The situation escalated with the Grattan affair in 1854, when a detachment of U.S. soldiers illegally entered a Sioux encampment to arrest those accused of stealing a cow, and in the process sparked a battle in which Chief Conquering Bear was killed. [16]

Despite the peace treaty of 1851, Hunkpapa Lakota chief Running Antelope killed four Arikaras in 1853.[17]

Around the same year, a joint Cheyenne and Lakota war party found a big Crow camp in the valley of the Little Bighorn River. The Lakota One Bear killed a Crow woman taken captive by the Cheyennes.[18]

Around 1855, the Assiniboines and the Lakotas met on the battlefield more often than before.[19] The Arikaras conquered horses from the Sioux at least in 1858,[20] while war parties of Crows troubled Lakotas near the Upper Platte the same year.[21][citation needed]

Though intertribal fighting had existed before the arrival of white settlers, some of the post-treaty intertribal fighting can be attributed to mass killings of bison by white settlers and government agents. The U.S. army did not enforce treaty regulations and allowed hunters onto Native land to slaughter buffalo, providing protection and sometimes ammunition. [22] One hundred thousand buffalo were killed each year, until they were on the verge of extinction, which threatened the tribes' subsistence. These mass killings affected all tribes thus the tribes were forced onto each other's hunting grounds, where fighting broke out. [23] [24][25]

The Lakota continued harassment of the Mandan, Hidatsa and Arikara.[26] By summer 1862, all three tribes had been forced out of their shared treaty territory.[27] "We, the Arikara, have been driven from our country on the other side of the Missouri River by the Sioux", stated chief White Shield in 1864.[28] The elimination of buffalo also meant that the Yanktonai Sioux moved into Assiniboine hunting grounds in North Dakota and Montana, where the Assiniboine made peace with them. [29]

Before long, the Crows saw their western Powder River area flooded with trespassing Lakotas in search of bison, and "... large scale battles with invading Sioux" took place near present-day city of Wyola, Montana.[30] The outnumbered Crows were little by little displaced. "The country from the Powder River to the Yellowstone River was their country [the Crows'], until 1859, when they were driven from it by the Sioux".[31] In 1868, after a series of battles with the United States army in the contested area, the Lakotas finally succeeded in turning a part of the Crow Indian territory of 1851 into unceded Indian territory of their own.[32]

Later again, huge parts of the different Indian territories would in one way or another be added to the holdings of the United States. Smaller areas of the initial Indian territories became separate reservations, usually populated with Indians from the tribe, which held the treaty right in 1851.[33]

However, the Crow territory provided in the end acreage to two different reservations. The Crow Reservation was created in the center of the original territory in 1868.[34] The reservation of the Northern Cheyennes became a reality in 1884. It is located entirely within the boundaries of the 1851 Crow territory, after the Indians in question had "earned the right to stay in the north" after the Fort Robinson outbreak.[35]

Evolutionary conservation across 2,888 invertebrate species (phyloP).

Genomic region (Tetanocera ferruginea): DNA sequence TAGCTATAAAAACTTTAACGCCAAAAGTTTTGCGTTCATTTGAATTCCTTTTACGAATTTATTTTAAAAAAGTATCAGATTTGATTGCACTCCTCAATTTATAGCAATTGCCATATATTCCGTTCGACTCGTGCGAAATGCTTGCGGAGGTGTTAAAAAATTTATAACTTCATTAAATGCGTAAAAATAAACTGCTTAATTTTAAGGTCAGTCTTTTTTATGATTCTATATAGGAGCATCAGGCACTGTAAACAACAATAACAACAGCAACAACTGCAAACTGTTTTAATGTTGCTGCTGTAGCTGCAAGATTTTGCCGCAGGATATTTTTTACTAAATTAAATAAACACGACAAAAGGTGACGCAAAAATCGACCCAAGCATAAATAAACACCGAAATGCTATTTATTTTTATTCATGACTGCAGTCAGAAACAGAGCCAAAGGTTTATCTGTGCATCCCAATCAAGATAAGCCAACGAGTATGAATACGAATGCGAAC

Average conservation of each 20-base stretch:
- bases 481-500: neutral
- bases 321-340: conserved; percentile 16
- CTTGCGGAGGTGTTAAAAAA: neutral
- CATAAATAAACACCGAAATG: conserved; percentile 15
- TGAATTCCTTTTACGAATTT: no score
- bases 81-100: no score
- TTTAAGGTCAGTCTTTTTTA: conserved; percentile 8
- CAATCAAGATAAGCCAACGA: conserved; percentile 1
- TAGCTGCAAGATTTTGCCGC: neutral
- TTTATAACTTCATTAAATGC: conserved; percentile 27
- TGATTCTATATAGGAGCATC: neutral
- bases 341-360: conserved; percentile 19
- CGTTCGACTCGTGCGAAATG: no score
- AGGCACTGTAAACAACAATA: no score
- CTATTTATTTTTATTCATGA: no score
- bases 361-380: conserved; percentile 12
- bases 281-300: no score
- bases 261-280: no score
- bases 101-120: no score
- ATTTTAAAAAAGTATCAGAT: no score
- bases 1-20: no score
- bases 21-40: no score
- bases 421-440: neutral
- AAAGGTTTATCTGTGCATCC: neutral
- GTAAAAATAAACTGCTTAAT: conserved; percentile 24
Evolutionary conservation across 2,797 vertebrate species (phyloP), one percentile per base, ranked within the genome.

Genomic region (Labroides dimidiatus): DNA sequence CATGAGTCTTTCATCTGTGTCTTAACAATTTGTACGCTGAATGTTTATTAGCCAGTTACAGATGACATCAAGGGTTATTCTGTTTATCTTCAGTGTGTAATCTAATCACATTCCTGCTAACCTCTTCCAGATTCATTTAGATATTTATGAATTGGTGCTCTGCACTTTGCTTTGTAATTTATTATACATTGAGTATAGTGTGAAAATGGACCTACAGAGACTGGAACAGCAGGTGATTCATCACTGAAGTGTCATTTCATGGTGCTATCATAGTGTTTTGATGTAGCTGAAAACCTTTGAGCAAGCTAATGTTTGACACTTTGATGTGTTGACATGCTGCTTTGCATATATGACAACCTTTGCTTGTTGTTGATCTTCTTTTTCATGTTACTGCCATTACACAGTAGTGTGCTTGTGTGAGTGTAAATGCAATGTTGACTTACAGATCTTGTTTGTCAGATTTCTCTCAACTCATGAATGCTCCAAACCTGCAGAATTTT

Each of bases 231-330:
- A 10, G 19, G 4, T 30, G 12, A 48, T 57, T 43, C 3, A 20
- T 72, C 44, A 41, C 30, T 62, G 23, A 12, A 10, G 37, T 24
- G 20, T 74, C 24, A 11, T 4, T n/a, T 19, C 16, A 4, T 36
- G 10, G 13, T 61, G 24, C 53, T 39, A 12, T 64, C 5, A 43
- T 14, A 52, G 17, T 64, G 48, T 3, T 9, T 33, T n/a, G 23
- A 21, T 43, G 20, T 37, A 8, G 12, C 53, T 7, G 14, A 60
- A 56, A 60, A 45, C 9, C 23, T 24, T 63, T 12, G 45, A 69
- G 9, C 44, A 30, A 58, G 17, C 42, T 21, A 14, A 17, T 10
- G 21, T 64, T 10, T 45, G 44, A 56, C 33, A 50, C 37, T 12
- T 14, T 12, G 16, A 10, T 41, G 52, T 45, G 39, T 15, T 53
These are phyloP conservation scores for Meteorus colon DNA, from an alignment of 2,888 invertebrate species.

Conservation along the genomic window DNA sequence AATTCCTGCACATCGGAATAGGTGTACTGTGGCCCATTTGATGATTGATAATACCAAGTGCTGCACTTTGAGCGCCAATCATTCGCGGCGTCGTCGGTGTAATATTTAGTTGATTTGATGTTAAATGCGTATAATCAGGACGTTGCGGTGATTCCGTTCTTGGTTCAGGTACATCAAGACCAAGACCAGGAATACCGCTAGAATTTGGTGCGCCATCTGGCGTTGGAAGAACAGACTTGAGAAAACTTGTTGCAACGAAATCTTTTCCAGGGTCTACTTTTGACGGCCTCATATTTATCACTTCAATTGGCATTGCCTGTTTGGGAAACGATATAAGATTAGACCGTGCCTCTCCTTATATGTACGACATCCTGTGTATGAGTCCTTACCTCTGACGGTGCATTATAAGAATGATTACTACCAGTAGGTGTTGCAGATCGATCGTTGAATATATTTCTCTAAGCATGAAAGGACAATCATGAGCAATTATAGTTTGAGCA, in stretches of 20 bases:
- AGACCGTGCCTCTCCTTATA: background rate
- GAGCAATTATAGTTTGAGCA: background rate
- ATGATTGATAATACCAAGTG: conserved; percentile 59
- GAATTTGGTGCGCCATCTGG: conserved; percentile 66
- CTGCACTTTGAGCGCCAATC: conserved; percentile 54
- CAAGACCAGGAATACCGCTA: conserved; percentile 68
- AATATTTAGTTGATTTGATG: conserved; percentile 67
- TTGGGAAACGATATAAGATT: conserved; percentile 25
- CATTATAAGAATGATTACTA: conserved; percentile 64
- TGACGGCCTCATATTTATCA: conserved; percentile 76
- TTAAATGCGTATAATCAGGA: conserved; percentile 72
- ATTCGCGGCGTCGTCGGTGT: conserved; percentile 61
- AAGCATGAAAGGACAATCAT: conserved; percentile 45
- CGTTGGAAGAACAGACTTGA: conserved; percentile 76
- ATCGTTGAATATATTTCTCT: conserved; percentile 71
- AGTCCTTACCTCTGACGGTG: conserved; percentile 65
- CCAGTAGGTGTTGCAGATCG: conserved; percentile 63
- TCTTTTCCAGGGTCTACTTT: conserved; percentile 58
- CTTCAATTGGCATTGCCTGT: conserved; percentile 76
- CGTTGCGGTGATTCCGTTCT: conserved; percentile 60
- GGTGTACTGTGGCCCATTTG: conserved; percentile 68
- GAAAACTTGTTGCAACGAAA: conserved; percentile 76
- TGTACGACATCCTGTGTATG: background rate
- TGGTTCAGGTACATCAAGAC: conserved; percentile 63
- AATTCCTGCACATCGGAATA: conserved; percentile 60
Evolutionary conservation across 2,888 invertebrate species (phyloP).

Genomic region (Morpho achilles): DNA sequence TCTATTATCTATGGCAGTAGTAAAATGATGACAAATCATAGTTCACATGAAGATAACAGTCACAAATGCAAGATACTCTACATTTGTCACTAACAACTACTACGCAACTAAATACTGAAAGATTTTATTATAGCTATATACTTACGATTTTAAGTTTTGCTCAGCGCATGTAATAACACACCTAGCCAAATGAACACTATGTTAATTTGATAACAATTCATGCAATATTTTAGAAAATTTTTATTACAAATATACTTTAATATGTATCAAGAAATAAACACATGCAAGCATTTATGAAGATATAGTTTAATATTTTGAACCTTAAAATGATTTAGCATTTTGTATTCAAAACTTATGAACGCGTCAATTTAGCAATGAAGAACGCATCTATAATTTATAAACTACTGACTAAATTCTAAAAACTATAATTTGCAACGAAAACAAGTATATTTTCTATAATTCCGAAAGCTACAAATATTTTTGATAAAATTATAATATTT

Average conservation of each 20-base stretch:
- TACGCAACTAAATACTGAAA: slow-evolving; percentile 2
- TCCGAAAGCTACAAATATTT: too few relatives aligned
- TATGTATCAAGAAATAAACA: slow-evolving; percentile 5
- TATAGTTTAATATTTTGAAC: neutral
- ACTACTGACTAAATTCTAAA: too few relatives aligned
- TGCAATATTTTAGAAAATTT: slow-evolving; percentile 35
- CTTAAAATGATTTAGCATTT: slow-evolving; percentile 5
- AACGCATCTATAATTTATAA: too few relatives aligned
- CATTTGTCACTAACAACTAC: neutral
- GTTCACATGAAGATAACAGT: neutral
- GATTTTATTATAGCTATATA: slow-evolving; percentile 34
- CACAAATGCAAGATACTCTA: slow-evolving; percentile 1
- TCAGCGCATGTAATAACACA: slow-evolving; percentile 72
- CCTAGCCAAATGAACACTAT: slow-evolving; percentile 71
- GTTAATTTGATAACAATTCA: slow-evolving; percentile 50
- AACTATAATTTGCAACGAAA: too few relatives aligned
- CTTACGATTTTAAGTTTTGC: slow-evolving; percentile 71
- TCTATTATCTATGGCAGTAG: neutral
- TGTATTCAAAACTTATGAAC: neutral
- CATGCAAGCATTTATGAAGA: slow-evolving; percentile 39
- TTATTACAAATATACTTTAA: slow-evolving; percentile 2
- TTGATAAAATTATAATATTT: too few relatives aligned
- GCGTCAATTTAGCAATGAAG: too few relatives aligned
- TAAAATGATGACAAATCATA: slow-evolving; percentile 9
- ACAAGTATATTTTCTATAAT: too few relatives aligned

The Arapahoe (Northern Arapaho) settled down on the reservation of their past enemies, the Shoshone, in present Wind River Reservation in Wyoming.[36] The Southern Cheyenne and the Arapaho live in a common reservation in present Oklahoma, also far from their 1851 treaty land.[37]

The Assiniboine in the United States has since 1888 lived in partly Fort Peck Reservation and partly Fort Belknap Reservation, both placed north of the Missouri in present Montana.[38] The treaty territory of the Assiniboine south of the Missouri was just a small portion of the wide range used by these northern plains Indians.

See also[edit]

References[edit]

  1. ^ Paragraph 69 REPORT TO THE PRESIDENT BY THE INDIAN PEACE COMMISSION, JANUARY 7, 1868
  2. ^ See e.g. Meyer, Roy W.: The Village Indians of the Upper Missouri. The Mandans, Hidatsas, and Arikaras. Lincoln and London, 1977, p. 186. Sutton, Imre (Ed.): Irredeemable America. The Indians Estate and Land Claims. Albuquerque, 1985.
  3. ^ a b Kappler, Charles J.: Indian Affairs. Laws and Treaties. Washington, 1904. Vol. 2, p. 594. http://digital.library.okstate.edu/kappler/Vol2/treaties/sio0594.htm
  4. ^ Kvasnicka, Robert M. and Herman J. Viola: The Commissioners of Indians Affairs, 1824-1977. Lincoln and London, 1979, p. 43.
  5. ^ Paragraph 33 Report to the President by the Indian Peace Commission, January 7, 1868
  6. ^ Kvasnicka, Robert M. and Herman J. Viola: The Commissioners of Indian Affairs, 1824-1977. Lincoln and London, 1979, p. 52 and pp. 49-55.
  7. ^ "Fort Laramie Treaty of 1851 (Horse Creek Treaty)" (PDF). Retrieved August 28, 2016. 
  8. ^ Harjo, Suzan Shown (2014). Nation to nation: treaties between the United States & American Indian Nations. Washington, DC: Smithsonian Institution. 
  9. ^ Robinson, Doane: Official Correspondence Pertaining to the Leavenworth Expedition into South Dakota in 1823 for the Conquest of the Ree Indians. South Dakota Historical Collections, Vol. 1 (1902), pp. 179-256.
  10. ^ Stands In Timber, John and Margot Liberty: Cheyenne Memories. Lincoln and London, 1972, p. 162. See also p. 54.